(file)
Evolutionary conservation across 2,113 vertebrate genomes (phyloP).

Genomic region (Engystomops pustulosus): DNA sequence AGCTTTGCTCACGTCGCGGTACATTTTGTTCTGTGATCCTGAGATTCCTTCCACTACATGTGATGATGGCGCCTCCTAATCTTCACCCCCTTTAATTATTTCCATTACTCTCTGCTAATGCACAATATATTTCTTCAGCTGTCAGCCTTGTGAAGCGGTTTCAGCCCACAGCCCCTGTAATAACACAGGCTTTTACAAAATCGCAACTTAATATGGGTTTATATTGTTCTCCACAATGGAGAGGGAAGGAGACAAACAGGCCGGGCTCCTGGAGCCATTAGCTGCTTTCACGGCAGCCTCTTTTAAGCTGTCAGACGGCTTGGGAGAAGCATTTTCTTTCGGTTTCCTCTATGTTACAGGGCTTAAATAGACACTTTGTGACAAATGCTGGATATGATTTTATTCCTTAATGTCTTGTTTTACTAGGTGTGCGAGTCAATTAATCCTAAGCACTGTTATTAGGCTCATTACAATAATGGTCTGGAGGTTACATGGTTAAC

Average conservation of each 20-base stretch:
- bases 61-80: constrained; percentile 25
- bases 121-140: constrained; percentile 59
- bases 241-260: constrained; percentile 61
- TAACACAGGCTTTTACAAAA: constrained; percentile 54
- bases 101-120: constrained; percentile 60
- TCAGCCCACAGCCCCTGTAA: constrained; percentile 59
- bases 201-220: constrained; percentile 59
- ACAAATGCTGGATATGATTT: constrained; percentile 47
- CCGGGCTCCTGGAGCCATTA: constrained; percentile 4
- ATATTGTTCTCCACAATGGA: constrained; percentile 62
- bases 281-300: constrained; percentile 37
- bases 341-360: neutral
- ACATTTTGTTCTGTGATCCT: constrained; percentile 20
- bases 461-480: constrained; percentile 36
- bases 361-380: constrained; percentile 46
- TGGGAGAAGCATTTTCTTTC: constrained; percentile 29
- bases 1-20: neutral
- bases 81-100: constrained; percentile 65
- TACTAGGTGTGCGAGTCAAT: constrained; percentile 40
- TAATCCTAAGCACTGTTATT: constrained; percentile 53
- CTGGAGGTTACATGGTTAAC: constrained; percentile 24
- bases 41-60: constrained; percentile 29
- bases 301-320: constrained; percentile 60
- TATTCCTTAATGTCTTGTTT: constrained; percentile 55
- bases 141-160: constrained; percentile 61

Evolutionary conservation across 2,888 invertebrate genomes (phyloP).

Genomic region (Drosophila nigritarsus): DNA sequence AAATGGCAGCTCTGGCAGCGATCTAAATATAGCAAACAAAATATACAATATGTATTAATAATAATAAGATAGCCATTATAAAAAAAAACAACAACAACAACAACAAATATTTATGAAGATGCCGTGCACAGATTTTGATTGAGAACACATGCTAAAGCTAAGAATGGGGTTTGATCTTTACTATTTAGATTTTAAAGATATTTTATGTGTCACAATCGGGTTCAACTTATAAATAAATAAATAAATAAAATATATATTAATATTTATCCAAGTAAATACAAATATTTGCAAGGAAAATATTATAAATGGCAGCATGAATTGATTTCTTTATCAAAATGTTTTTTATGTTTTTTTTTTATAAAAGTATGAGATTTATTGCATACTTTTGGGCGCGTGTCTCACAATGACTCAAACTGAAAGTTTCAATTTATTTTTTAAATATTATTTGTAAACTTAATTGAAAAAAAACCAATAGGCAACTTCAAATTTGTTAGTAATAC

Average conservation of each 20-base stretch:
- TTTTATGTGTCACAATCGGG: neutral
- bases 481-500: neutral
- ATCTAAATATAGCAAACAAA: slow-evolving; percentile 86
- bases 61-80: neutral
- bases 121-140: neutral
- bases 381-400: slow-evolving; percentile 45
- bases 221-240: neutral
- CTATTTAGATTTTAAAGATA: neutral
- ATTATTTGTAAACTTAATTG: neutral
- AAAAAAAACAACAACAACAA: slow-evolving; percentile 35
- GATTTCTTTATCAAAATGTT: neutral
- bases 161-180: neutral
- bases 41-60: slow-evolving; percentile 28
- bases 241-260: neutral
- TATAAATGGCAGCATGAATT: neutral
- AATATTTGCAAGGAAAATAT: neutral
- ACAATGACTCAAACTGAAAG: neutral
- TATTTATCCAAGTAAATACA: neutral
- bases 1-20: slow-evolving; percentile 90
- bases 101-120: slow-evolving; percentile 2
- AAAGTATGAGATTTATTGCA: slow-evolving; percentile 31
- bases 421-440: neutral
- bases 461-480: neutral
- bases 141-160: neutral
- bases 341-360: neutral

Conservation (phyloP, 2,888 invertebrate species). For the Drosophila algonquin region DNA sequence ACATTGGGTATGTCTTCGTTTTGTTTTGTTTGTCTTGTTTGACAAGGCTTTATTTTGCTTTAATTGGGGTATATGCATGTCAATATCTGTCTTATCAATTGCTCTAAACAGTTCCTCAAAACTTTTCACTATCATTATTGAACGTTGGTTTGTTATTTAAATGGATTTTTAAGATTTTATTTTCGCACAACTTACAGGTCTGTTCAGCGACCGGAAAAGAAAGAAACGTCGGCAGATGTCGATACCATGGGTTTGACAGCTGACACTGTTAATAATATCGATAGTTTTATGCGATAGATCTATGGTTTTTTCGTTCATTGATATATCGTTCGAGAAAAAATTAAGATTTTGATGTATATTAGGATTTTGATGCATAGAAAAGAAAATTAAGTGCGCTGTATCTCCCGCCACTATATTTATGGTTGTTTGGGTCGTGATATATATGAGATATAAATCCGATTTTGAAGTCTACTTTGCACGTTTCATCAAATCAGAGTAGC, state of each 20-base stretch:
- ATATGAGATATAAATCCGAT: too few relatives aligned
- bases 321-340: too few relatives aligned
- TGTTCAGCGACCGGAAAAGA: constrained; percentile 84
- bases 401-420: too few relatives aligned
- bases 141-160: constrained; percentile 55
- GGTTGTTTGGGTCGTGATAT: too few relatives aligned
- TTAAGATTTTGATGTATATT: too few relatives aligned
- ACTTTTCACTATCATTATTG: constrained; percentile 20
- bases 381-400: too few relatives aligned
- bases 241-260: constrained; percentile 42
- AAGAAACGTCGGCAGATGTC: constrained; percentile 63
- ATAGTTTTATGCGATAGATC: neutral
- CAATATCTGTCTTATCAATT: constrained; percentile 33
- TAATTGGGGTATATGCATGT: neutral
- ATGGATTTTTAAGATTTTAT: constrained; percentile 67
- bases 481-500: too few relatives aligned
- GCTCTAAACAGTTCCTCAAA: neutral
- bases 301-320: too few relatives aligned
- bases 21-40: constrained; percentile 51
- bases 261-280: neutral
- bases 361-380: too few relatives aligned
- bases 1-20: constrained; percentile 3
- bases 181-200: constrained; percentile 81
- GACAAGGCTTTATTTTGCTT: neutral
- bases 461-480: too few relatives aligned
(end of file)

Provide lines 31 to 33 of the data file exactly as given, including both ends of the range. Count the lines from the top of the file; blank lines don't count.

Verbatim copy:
Average conservation of each 20-base stretch:
- TTTTATGTGTCACAATCGGG: neutral
- bases 481-500: neutral